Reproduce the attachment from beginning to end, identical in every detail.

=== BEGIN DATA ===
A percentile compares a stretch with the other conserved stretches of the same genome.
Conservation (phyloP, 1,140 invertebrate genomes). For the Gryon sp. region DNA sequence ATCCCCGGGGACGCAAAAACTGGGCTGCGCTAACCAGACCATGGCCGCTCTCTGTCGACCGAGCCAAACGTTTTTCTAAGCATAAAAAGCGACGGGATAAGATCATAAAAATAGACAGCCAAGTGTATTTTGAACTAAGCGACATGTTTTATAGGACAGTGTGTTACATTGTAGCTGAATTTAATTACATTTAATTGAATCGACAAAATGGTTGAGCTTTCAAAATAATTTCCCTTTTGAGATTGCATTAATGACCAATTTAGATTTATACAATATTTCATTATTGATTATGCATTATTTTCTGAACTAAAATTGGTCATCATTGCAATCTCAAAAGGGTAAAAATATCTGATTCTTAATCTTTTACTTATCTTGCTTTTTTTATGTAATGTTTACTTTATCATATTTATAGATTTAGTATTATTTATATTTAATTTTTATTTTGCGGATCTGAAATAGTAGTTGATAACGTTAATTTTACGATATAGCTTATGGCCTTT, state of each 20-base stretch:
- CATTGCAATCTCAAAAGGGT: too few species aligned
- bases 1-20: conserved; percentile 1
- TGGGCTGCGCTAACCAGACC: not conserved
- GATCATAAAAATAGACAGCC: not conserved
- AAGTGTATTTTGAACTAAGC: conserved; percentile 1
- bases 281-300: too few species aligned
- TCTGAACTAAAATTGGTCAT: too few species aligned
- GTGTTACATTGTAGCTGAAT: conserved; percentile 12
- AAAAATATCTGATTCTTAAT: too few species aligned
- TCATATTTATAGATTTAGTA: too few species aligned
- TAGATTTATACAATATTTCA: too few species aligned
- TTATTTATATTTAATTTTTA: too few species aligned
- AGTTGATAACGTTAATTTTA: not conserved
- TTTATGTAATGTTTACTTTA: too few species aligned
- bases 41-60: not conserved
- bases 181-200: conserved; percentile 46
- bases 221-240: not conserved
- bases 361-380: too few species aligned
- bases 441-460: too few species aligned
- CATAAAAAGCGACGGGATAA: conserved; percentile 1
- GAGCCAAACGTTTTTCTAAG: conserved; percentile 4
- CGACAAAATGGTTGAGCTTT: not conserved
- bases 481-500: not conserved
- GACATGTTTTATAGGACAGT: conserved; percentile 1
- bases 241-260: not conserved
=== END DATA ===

A percentile compares a stretch with the other conserved stretches of the same genome.
Conservation (phyloP, 1,140 invertebrate genomes). For the Gryon sp. region DNA sequence ATCCCCGGGGACGCAAAAACTGGGCTGCGCTAACCAGACCATGGCCGCTCTCTGTCGACCGAGCCAAACGTTTTTCTAAGCATAAAAAGCGACGGGATAAGATCATAAAAATAGACAGCCAAGTGTATTTTGAACTAAGCGACATGTTTTATAGGACAGTGTGTTACATTGTAGCTGAATTTAATTACATTTAATTGAATCGACAAAATGGTTGAGCTTTCAAAATAATTTCCCTTTTGAGATTGCATTAATGACCAATTTAGATTTATACAATATTTCATTATTGATTATGCATTATTTTCTGAACTAAAATTGGTCATCATTGCAATCTCAAAAGGGTAAAAATATCTGATTCTTAATCTTTTACTTATCTTGCTTTTTTTATGTAATGTTTACTTTATCATATTTATAGATTTAGTATTATTTATATTTAATTTTTATTTTGCGGATCTGAAATAGTAGTTGATAACGTTAATTTTACGATATAGCTTATGGCCTTT, state of each 20-base stretch:
- CATTGCAATCTCAAAAGGGT: too few species aligned
- bases 1-20: conserved; percentile 1
- TGGGCTGCGCTAACCAGACC: not conserved
- GATCATAAAAATAGACAGCC: not conserved
- AAGTGTATTTTGAACTAAGC: conserved; percentile 1
- bases 281-300: too few species aligned
- TCTGAACTAAAATTGGTCAT: too few species aligned
- GTGTTACATTGTAGCTGAAT: conserved; percentile 12
- AAAAATATCTGATTCTTAAT: too few species aligned
- TCATATTTATAGATTTAGTA: too few species aligned
- TAGATTTATACAATATTTCA: too few species aligned
- TTATTTATATTTAATTTTTA: too few species aligned
- AGTTGATAACGTTAATTTTA: not conserved
- TTTATGTAATGTTTACTTTA: too few species aligned
- bases 41-60: not conserved
- bases 181-200: conserved; percentile 46
- bases 221-240: not conserved
- bases 361-380: too few species aligned
- bases 441-460: too few species aligned
- CATAAAAAGCGACGGGATAA: conserved; percentile 1
- GAGCCAAACGTTTTTCTAAG: conserved; percentile 4
- CGACAAAATGGTTGAGCTTT: not conserved
- bases 481-500: not conserved
- GACATGTTTTATAGGACAGT: conserved; percentile 1
- bases 241-260: not conserved